CAPE CANAVERAL SPACE FORCE STATION, Fla., - The National Aeronautics and Space Administration (NASA) announced the successful launch of its satellite mission to study ocean health, air quality, and the effects of a changing climate. The satellite, which is dubbed PACE for plankton, aerosol, climate, and [ocean] ecosystem, launched at 1:33 a.m. on 8 February 2024. The PACE mission will study the impact of tiny, often invisible things: microscopic life in water and microscopic particles in the air.
The satellite’s hyperspectral ocean color instrument will allow researchers to measure oceans and other waterbodies across a spectrum of ultraviolet, visible, and near-infrared light. This will enable scientists to track the distribution of phytoplankton and – for the first time from space – identify which communities of these organisms are present on daily, global scales. Scientists and coastal resource managers can use the data to help forecast the health of fisheries, track harmful algal blooms, and identify changes in the marine environment.
The spacecraft also carries two polarimeter instruments, Hyper-Angular Rainbow Polarimeter #2 and Spectro-polarimeter for Planetary Exploration. These will detect how sunlight interacts with particles in the atmosphere, giving researchers new information on atmospheric aerosols and cloud properties, as well as air quality at local, regional, and global scales.
With the combination of the instrument and the polarimeters, PACE will provide insights into the interactions of the ocean and atmosphere, and how a changing climate affects these interactions.
Earth’s oceans are responding in many ways to climate change – from sea level rise to marine heat waves to a loss of biodiversity. With PACE, researchers will be able to study climate change’s effects on phytoplankton, which play a key role in the global carbon cycle by absorbing carbon dioxide from the atmosphere and converting it into their cellular material. These tiny organisms drive larger aquatic and global ecosystems that provide critical resources for food security, recreation, and the economy.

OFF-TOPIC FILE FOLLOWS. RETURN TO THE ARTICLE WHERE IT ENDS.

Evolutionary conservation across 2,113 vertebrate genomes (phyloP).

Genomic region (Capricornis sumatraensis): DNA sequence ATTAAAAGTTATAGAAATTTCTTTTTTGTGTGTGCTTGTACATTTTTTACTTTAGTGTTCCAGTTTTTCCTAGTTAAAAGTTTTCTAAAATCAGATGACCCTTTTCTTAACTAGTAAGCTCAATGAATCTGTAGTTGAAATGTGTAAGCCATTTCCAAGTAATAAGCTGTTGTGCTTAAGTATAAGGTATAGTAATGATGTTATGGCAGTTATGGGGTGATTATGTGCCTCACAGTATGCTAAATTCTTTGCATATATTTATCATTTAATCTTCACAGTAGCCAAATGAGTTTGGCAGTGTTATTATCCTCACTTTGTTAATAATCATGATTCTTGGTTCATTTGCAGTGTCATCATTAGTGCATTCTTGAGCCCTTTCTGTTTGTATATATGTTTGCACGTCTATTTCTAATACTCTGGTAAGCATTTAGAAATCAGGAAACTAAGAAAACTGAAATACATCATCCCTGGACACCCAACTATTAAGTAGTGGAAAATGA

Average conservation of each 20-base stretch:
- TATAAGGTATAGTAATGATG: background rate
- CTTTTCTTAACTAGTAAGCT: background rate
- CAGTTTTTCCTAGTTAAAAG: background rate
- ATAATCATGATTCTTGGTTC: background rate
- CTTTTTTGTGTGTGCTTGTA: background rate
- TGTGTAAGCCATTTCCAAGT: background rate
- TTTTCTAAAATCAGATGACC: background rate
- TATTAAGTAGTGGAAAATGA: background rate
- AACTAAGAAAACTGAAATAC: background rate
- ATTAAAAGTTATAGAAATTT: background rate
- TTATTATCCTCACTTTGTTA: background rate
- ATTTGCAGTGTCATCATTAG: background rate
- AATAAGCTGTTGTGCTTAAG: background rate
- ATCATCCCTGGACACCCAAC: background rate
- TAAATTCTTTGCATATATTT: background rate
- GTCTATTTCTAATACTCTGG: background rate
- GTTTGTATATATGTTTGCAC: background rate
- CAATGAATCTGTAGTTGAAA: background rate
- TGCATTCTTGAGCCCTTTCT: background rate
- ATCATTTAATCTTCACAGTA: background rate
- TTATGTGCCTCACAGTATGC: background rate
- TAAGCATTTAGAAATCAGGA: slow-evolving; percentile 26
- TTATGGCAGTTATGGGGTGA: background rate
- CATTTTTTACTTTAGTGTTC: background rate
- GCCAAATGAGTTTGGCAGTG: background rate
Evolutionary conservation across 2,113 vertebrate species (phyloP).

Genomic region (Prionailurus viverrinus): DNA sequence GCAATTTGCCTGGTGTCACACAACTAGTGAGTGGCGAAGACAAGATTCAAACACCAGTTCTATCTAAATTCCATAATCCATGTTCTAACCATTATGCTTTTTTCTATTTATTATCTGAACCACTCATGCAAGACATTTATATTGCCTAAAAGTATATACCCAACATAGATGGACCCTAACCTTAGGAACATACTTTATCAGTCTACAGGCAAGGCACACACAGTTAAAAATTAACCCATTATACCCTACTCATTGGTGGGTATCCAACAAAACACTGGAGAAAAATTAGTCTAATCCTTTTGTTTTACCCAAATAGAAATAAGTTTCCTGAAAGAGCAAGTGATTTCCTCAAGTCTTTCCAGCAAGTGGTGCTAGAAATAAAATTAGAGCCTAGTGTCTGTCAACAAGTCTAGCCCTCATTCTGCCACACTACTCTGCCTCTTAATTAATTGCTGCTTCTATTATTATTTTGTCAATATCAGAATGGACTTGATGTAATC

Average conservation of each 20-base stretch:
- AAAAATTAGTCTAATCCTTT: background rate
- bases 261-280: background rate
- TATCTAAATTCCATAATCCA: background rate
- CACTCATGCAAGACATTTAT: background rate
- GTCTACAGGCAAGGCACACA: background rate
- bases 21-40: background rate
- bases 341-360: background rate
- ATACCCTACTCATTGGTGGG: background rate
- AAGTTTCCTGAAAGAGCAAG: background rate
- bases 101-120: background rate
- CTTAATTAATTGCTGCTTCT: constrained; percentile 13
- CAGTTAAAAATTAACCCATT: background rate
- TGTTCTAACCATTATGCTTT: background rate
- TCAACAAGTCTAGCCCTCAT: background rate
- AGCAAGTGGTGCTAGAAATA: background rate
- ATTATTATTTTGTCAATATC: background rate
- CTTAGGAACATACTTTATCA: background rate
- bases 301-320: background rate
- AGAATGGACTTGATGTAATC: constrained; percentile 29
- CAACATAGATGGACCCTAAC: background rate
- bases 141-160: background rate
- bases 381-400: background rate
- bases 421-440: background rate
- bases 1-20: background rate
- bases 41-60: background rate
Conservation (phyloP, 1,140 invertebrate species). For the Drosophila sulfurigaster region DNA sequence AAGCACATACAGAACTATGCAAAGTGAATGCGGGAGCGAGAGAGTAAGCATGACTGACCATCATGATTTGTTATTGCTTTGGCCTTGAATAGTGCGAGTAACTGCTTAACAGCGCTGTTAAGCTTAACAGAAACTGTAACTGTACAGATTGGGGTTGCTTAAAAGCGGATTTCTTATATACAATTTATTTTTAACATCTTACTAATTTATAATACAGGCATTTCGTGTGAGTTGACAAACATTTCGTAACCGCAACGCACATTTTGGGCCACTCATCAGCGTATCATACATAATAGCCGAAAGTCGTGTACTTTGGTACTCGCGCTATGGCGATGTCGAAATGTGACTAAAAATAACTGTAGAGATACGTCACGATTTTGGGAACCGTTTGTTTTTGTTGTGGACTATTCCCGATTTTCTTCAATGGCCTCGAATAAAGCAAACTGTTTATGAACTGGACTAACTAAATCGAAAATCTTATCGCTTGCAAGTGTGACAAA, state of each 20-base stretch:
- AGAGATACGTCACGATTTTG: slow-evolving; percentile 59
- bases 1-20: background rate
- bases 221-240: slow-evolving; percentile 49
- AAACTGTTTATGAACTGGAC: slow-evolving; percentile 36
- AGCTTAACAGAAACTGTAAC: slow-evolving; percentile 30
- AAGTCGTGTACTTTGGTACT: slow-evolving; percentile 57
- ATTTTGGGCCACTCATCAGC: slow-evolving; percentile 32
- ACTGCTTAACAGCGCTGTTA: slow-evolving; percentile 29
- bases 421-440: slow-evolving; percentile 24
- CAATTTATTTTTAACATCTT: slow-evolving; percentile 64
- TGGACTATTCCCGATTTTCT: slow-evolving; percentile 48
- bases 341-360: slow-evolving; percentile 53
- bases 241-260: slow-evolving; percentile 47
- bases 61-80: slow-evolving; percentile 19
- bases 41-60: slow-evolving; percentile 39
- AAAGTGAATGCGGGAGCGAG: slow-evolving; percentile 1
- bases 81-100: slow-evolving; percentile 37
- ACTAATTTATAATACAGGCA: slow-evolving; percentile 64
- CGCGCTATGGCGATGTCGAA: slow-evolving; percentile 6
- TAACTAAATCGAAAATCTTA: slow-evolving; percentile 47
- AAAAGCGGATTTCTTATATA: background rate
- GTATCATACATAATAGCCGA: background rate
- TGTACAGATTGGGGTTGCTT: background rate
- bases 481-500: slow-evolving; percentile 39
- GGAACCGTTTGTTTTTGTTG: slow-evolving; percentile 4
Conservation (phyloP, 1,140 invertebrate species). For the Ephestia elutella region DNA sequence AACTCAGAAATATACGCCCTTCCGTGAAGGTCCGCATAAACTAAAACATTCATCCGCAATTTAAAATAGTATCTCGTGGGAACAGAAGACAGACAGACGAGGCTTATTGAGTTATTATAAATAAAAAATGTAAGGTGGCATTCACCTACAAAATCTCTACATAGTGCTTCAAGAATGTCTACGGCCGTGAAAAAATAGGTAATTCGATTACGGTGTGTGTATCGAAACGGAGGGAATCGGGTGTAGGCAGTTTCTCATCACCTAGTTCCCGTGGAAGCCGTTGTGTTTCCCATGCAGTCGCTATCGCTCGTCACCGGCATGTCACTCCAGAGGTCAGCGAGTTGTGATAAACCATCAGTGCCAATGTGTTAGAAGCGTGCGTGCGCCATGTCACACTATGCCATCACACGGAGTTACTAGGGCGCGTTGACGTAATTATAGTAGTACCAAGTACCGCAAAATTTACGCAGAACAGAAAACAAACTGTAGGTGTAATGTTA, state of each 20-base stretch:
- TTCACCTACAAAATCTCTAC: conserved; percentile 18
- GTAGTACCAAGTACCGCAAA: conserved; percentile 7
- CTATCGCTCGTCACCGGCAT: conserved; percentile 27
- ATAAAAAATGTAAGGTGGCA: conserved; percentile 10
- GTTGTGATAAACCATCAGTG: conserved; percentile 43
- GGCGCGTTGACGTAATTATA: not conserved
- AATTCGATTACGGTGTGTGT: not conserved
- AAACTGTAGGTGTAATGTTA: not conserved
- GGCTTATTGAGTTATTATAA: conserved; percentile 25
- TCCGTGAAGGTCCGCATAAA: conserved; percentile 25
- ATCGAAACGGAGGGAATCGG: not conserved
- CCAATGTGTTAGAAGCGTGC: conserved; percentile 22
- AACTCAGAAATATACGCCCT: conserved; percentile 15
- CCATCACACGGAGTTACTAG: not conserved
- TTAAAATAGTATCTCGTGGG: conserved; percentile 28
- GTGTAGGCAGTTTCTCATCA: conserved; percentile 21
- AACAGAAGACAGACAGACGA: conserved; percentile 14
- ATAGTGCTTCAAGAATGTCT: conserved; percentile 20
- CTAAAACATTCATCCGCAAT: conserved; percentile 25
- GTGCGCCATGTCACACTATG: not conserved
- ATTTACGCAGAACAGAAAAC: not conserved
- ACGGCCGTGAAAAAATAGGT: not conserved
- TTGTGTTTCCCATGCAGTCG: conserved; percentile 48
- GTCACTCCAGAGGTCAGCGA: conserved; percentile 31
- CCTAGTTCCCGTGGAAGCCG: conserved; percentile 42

“After 20 years of thinking about this mission, it’s exhilarating to watch it finally realized and to witness its launch. I couldn’t be prouder or more appreciative of our PACE team,” said Jeremy Werdell, PACE project scientist at NASA’s Goddard Space Flight Center in Greenbelt, Maryland. “The opportunities PACE will offer are so exciting, and we’re going to be able to use these incredible technologies in ways we haven’t yet anticipated. It’s truly a mission of discovery.”
NASA’s Launch Services Program, based at the agency’s Kennedy Space Center in Florida, managed the launch services for the mission. The PACE mission is managed by NASA Goddard, which also built and tested the spacecraft and the ocean color instrument. The Hyper-Angular Rainbow Polarimeter #2 was designed and built by the University of Maryland, Baltimore County, and the Spectro-polarimeter for Planetary Exploration was developed and built by a Dutch consortium led by Netherlands Institute for Space Research, Airbus Defence, and Space Netherlands.